The Wisconsin Artisan Food Producers Association hosted its inaugural “Taste and Learn” event at Kasana — The Gallery, 241 N. Broadway March 9th, 2013. The event drew perhaps 50 attendees (at $35 apiece) to taste the free samples and learn from a schedule of classes. This sort of event has become increasingly popular in this food-and-drink-obsessed city. The association was founded in 2012 to “promote, advocate for and otherwise support artisan food and beverage producers in Wisconsin.” Russ Klisch of Lakefront Brewery was there with his wife May Klisch and their two daughters, making this a family affair while pouring samples of his many beers, including Local Acre, brewed with all-Wisconsin ingredients. Across the hall, Guy Rehorst offered samples of his Great Lakes Distillery products. He said he tried making gin with local juniper berries once, but they just didn’t have any flavor. And he used the good, wild ones. Oh, well, Wisconsin can’t produce everything.
Next to Rehorst, the folks from Purple Door Ice Cream offered samples of their product, made with whiskey from Great Lakes Distillery. Things have come to a pretty pass when you need an ID to have an ice cream cone!
Julie Waterman of Indulgence Chocolatiers offered samples of her wares, while Rob Henningfeld of Clock Shadow Creamery showed that cheese made in an urban setting, like his “Quark” brand, can be mighty tasty, indeed.
Bolzano Artisan Meats offered a flight of sausages, including one that was simply cured Berkshire Pig, with no flavorings, smoke or spices. It is remarkable how much different that was than the typical commodity hog that you and I slaughter for everyday use.
Fun Fact! Bolzano, 3950 N. Holton St., is located in the building that housed Great Lakes Distillery when it was a startup firm. So, you see, our artisanal industries already have their synergies. Isn’t that what community is all about?
Bike Art Event Planned
Chicago artist Michael Valenti has issued a limited edition poster to commemorate Midwest BikeShare, which has raised a third of the $1.5 million it needs to begin a bike share program here. [See “Funder’s Network, etc.” Urban Milwaukee, January 2013]. The poster will be unveiled Thursday, March 21st at 5 p.m. at the offices of Hanson Dodge Creative, 220 E. Buffalo St. The related exhibition will run until May 30th.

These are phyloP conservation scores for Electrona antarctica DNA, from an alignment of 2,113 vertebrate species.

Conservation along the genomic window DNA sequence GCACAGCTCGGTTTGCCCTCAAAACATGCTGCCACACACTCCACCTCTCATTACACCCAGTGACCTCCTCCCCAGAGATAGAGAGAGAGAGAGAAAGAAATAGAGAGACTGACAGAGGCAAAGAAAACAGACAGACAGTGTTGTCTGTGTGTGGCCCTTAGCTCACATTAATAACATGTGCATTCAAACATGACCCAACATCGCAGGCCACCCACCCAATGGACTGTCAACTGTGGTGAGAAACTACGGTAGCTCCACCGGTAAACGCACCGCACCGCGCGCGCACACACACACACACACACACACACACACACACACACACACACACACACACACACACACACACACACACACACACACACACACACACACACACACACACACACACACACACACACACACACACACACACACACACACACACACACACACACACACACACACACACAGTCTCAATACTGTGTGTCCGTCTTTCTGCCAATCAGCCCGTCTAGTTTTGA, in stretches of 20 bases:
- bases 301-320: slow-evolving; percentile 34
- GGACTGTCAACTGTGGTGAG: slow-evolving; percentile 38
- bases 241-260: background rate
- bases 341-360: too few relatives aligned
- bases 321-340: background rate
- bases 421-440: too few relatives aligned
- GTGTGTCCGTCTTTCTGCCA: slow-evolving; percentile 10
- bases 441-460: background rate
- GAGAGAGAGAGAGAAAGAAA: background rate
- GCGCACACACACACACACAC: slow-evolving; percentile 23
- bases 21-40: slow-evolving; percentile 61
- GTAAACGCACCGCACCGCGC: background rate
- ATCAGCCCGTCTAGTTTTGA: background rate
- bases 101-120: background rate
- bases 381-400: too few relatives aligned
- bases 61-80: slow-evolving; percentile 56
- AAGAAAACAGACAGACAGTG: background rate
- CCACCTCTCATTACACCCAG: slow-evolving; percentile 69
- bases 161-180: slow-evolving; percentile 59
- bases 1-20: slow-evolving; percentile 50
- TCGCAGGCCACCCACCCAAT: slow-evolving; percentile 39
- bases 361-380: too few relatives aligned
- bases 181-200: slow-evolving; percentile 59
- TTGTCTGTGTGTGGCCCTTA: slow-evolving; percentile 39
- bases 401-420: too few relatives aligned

The organization hopes to have 25 kiosks and 250 bicycles to rent in place by this summer. Midwest BikeShare was founded by Barry Mainwood, owner of Mainly Editing, Inc. and Foley & Lardner, LLP attorney Bruce Keyes and is assisted by Juli Kaufmann, developer of the Clock Shadow building, who hopes to find a location for a bike hostel somewhere in the city.
Horne Bicycle Speech Today
I will be giving a free address on the “Bicycle History of Milwaukee” today, March 13th at 7 p.m. at Shakers Cigar Bar, 422 S. 2nd St.
Milwaukee played an important role in the development of the modern bicycle, with such firms as C. J. Smith & Sons (now A. O. Smith), Andrae (now Terminal Andrae Electric) and Johnson Services Co. (now Johnson Controls) all getting into the racket in one form or another. Many of these businesses were located on S. 2nd St. (as is Shakers), which went by the name “Reed Street” until 1930.
Depending on my success in scoring a projector, this will be a visual feast. In any event, I will have illustrations to pass around. A special treat will be an 1896 newspaper advertisement for the Huseby Wooden Bicycle made just three blocks north of where I will be speaking. This artifact is kindly on loan from Michael Gerlach, who might be induced to play a tune or two for the lucky guests.
A rare bamboo Huseby bicycle dating from 1896 is the centerpiece of the collection of the Milwaukee Public Museum, which has kept it and scores of the world’s most important bicycles in basement storage, inaccessible to the public, for nearly a half-century.
I will be talking about that, too, you can be sure! I’ll get there just after “work” (5-ish) and look forward to seeing you!